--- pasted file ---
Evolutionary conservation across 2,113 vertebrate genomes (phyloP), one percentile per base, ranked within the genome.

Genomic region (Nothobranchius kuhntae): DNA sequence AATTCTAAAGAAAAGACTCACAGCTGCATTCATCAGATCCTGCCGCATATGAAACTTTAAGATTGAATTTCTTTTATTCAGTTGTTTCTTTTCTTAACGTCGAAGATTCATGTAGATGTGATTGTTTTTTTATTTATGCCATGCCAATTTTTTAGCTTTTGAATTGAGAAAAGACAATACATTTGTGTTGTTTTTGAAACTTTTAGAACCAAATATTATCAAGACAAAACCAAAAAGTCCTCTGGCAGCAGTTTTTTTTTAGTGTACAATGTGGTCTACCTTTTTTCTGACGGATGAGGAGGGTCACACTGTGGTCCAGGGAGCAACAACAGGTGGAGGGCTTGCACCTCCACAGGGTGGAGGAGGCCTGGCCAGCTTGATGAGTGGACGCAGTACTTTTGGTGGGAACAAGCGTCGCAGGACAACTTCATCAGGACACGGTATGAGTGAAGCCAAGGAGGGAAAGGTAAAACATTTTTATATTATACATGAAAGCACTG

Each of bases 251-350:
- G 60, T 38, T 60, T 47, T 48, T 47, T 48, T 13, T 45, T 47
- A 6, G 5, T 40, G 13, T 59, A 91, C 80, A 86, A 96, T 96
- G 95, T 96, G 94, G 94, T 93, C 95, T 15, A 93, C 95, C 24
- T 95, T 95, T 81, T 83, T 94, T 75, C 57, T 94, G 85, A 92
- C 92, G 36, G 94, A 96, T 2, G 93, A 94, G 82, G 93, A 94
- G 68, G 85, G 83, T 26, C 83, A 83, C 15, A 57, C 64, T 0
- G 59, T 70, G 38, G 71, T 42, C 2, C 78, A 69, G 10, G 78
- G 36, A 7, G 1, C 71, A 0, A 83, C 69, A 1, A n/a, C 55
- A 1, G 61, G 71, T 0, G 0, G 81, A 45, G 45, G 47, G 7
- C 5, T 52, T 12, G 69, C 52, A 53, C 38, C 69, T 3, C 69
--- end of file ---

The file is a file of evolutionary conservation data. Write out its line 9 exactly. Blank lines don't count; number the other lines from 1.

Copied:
- G 68, G 85, G 83, T 26, C 83, A 83, C 15, A 57, C 64, T 0